the anatomy of a criminal case
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The Anatomy of a Criminal Case. Government – Libertyville HS. Initial Proceedings. Crime committed Police investigation Search warrant request Made to judge Police ask permission to search place or person 4 th Amendment requires probable cause to search (or arrest) someone

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the anatomy of a criminal case

The Anatomy of a Criminal Case

Government – Libertyville HS

initial proceedings
Initial Proceedings
  • Crime committed
  • Police investigation
    • Search warrant request
      • Made to judge
      • Police ask permission to search place or person
    • 4th Amendment requires probable cause to search (or arrest) someone
      • PC = facts that would lead a reasonable person to believe that search is justified
federal grand jury
Federal Grand Jury
  • All felonies under federal law require an indictment from a grand jury to make arrest
    • 23 citizens on GJ
    • Only prosecution presents evidence
    • PC based on evidence = issue indictment
    • Majority vote to indict
    • Good prosecutor can…
  • Three bases for an arrest
    • Police officer personally observes crime
    • Police officer has probable cause for arrest
    • Arrest warrant executed for arrest

THIS is probable cause for an arrest…

  • First courtroom appearance of defendant (accused)
  • Defendant’s rights are explained
    • Told criminal charges against him / her
    • Asked if he/ she needs an attorney, if facing jail time
    • Asked to enter plea (G-plea agreement; NG = trial)
    • Bail set
us district court trial
US District Court Trial
  • Types of trials
    • Bench: judge considers issues of fact and law
    • Jury trial
      • Judge considers issues of law
      • Jury considers issues of fact
    • Defendant chooses what kind of trial to have
us district court trial1
US District Court Trial
  • Evidence presented
    • Witness testimony
    • Expert testimony
    • Written evidence
  • Prosecution case
    • Prosecution presents case against defendant
    • Prosecution must prove “beyond a reasonable doubt” that defendant is guilty (99% sure)
us district court trial2
US District Court Trial
  • Defendant’s case
    • Defendant does not have to prove anything
    • Defendant (accused) doesn’t even have to testify!
    • Generally D case is to poke holes in prosecution case
  • What is at stake in criminal case?
    • LIBERTY!
    • That’s why the proof is so high
us district court trial3
US District Court Trial
  • Jury deliberations
    • All twelve jurors talk about case
    • Must be unanimous decision
  • Standard of proof
    • Criminal = Beyond a Reasonable Doubt (99%)
    • Civil = preponderance of the evidence (51%)
us district court trial4
US District Court Trial
  • If a person is found guilty, then he / she has a right to an appeal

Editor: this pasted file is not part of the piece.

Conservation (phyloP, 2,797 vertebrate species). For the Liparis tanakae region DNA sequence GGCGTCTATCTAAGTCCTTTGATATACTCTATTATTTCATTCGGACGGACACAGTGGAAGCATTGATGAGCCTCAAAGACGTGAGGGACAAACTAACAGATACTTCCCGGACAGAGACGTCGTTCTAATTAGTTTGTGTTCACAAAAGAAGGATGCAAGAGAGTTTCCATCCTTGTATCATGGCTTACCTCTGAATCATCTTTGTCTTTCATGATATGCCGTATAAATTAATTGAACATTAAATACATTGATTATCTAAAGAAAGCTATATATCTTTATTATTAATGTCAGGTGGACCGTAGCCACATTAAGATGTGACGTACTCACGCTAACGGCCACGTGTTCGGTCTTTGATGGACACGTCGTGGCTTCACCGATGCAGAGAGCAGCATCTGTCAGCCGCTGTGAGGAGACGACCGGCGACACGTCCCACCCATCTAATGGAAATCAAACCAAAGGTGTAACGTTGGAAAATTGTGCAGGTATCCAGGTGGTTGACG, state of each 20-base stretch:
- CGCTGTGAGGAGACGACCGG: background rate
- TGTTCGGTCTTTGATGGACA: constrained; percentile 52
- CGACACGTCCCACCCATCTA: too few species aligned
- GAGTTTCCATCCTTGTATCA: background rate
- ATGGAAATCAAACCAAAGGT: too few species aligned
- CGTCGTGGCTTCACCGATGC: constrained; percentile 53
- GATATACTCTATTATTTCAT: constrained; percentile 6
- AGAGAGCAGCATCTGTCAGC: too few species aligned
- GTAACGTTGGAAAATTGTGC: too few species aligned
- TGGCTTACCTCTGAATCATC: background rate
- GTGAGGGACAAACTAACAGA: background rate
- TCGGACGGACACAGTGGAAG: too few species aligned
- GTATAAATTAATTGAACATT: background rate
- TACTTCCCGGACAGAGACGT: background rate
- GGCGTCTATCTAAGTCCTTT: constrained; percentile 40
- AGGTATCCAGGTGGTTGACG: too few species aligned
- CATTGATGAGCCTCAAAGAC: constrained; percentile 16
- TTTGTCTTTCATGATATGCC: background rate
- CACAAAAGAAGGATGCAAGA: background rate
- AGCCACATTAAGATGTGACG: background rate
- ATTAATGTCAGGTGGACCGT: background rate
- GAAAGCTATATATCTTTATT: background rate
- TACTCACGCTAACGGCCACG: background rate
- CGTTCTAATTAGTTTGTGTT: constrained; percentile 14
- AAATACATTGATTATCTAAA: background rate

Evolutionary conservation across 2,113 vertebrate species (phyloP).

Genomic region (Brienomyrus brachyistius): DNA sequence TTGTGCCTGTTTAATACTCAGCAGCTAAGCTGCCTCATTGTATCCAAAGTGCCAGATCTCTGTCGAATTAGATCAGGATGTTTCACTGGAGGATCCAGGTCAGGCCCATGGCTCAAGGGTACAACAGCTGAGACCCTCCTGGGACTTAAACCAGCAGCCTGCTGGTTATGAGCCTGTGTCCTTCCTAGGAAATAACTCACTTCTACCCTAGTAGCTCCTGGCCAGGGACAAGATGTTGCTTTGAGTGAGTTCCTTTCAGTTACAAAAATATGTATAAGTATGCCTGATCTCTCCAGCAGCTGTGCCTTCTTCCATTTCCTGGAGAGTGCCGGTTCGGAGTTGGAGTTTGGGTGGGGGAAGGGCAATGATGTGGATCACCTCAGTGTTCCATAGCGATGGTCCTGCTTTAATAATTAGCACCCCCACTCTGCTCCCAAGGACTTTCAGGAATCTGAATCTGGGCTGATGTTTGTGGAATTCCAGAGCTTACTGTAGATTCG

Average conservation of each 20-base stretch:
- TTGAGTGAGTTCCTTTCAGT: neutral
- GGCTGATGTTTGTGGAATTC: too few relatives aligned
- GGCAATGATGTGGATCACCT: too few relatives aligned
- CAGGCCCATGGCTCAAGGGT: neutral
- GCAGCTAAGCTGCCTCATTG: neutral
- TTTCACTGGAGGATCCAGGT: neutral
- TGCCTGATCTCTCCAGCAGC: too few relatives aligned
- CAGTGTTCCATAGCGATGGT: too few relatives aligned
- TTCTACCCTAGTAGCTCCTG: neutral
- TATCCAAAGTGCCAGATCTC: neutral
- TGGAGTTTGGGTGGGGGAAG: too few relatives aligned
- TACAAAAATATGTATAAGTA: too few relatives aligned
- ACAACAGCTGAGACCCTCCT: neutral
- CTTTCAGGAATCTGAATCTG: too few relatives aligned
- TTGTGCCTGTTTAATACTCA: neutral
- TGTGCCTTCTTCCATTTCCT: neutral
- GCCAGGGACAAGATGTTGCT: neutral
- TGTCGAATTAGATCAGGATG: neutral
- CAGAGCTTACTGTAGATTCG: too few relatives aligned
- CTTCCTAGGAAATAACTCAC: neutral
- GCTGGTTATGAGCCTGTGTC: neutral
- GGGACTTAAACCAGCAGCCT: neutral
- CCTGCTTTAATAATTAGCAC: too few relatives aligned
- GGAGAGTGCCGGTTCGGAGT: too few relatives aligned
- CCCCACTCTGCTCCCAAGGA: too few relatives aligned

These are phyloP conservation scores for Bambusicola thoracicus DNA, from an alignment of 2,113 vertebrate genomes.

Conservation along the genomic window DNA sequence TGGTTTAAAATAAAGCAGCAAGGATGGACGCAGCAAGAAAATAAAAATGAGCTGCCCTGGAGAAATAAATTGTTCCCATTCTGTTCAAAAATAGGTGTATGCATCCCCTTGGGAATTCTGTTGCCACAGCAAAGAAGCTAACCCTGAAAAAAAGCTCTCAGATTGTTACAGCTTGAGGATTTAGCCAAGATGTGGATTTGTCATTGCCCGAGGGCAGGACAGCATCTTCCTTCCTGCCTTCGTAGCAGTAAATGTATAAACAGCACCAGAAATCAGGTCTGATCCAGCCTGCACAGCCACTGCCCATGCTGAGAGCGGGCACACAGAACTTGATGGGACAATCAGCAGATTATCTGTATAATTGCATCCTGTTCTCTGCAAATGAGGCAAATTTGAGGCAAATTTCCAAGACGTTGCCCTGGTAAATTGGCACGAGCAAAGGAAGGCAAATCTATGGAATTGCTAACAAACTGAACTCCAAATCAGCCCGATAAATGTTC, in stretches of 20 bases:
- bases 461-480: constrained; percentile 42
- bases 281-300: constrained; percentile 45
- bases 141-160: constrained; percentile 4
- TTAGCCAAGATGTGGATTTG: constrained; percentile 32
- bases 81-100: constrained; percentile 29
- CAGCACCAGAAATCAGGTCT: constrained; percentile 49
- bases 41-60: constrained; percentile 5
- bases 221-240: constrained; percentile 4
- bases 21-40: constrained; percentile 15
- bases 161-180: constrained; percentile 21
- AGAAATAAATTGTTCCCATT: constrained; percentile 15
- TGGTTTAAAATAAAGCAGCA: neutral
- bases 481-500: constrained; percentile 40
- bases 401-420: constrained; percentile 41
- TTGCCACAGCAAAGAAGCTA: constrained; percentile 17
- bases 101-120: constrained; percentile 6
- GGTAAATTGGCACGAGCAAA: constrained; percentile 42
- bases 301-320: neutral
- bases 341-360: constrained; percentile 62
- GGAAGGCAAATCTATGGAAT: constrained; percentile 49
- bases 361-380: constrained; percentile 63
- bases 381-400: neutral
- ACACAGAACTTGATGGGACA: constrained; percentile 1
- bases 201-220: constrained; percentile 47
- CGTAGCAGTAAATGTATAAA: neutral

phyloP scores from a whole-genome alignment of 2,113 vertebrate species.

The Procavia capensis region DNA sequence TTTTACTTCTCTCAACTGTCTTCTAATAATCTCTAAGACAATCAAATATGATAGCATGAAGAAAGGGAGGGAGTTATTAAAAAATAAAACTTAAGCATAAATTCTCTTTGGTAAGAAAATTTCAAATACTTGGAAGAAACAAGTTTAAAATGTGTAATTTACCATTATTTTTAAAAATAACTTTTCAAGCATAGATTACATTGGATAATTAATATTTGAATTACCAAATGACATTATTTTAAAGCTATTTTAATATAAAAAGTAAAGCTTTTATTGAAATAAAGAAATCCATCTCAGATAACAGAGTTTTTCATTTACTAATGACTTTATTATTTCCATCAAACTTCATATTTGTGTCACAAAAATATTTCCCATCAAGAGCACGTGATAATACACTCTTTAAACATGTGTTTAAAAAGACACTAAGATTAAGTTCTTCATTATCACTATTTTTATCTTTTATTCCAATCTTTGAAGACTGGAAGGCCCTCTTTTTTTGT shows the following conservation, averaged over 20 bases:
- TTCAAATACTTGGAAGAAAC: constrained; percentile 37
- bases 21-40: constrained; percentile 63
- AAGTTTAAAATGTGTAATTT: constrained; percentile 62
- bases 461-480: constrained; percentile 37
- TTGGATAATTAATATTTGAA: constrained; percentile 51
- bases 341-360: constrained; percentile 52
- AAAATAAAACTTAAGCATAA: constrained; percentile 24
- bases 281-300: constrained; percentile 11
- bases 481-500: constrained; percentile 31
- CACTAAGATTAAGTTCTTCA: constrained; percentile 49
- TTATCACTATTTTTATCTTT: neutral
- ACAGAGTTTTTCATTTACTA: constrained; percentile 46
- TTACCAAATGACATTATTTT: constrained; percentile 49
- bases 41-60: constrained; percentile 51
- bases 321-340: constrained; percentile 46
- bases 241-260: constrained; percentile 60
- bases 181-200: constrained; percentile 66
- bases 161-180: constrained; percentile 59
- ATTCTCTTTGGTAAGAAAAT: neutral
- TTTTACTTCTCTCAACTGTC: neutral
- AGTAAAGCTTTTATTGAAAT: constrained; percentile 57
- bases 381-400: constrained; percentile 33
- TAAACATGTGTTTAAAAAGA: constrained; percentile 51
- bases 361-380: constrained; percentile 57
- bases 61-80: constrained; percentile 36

us circuit court of appeals
US Circuit Court of Appeals
    • Hearing on legal issues only
    • Three justice panel
  • Process
    • Each side writes legal brief explaining what legal mistakes were made (or not made) at trial
    • Each side makes oral argument before justices
us circuit court of appeals1
US Circuit Court of Appeals
  • Appellate decision
    • Majority opinion
      • Two or three justices agree on decision AND legal reasoning for decision
    • Concurring opinion
      • At least one justice agrees on decision but disagrees on legal reasoning for decision
    • Dissenting opinion
      • One justice disagrees with majority on decision, and gives reasoning for dissent
us circuit court of appeals2
US Circuit Court of Appeals
  • Possible outcomes on appeal
    • Uphold conviction = person stays in prison
    • Conviction overturned = person is set free
    • New trial ordered = person stays in prison but a new trial takes place because of some legal mistake made at original trial
us circuit court of appeals3
US Circuit Court of Appeals
  • If a person’s conviction is upheld, then person writes a “Writ of Certioari” asking US Supreme Court for a further appeal; if four justices agree to hear case (“Rule of Four”) they “grant cert” and appeal goes forward
us supreme court
US Supreme Court
  • Process
    • 9 justices
    • Hear cases from October to June
    • Hear two cases per day, three days per week, for two weeks each month
    • Rest of time spent researching, writing decision
  • As of December 31, 2010
    • 7.2 million adults under correctional supervision (probation, parole, jail, prison)
      • 2,266,800 adult prisoners held in federal or state prisons & jails
      • An additional 4.9 million adults on probation or parole
    • 70,792 juveniles in detention
  • Per 100,000 US Residents (2010)
    • 4,347 black male inmates (260 black female inmates)
    • 1,755 Hispanic male inmates (133 Hispanic female inmates)
    • 678 white male inmates (91 white female inmates)
  • Cost
    • About $74 billion spent on corrections
      • Avg - $30,600 / inmate